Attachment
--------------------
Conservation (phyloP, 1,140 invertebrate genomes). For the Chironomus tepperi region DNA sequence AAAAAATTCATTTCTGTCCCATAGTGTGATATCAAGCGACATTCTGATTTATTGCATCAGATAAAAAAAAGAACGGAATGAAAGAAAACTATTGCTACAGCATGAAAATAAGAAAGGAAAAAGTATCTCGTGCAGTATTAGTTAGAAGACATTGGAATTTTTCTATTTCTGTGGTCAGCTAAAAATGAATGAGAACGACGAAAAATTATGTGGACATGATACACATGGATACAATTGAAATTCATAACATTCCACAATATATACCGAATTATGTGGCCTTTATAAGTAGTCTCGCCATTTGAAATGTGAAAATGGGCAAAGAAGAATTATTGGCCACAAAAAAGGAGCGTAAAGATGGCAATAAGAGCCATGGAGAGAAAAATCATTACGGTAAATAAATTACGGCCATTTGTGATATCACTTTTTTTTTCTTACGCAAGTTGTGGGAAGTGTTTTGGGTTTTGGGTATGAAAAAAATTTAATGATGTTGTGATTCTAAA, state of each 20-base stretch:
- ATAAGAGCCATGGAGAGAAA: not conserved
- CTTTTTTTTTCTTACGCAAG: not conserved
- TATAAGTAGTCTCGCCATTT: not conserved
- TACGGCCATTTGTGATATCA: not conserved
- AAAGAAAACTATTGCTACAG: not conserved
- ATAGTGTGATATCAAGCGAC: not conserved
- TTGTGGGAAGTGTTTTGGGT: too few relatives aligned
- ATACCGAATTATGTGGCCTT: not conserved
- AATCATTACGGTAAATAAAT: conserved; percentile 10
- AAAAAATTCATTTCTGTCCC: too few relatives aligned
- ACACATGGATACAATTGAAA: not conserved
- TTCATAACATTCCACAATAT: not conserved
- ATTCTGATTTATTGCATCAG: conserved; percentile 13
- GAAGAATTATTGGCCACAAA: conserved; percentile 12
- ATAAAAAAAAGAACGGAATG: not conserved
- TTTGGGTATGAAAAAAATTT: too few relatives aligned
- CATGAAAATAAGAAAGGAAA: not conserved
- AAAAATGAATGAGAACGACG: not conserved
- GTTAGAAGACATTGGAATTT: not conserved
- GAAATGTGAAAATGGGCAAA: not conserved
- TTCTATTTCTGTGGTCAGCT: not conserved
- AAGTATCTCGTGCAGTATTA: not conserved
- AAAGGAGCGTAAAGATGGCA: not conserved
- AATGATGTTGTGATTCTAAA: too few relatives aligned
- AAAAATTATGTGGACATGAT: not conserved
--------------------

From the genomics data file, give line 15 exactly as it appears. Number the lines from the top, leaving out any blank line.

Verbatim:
- GAAGAATTATTGGCCACAAA: conserved; percentile 12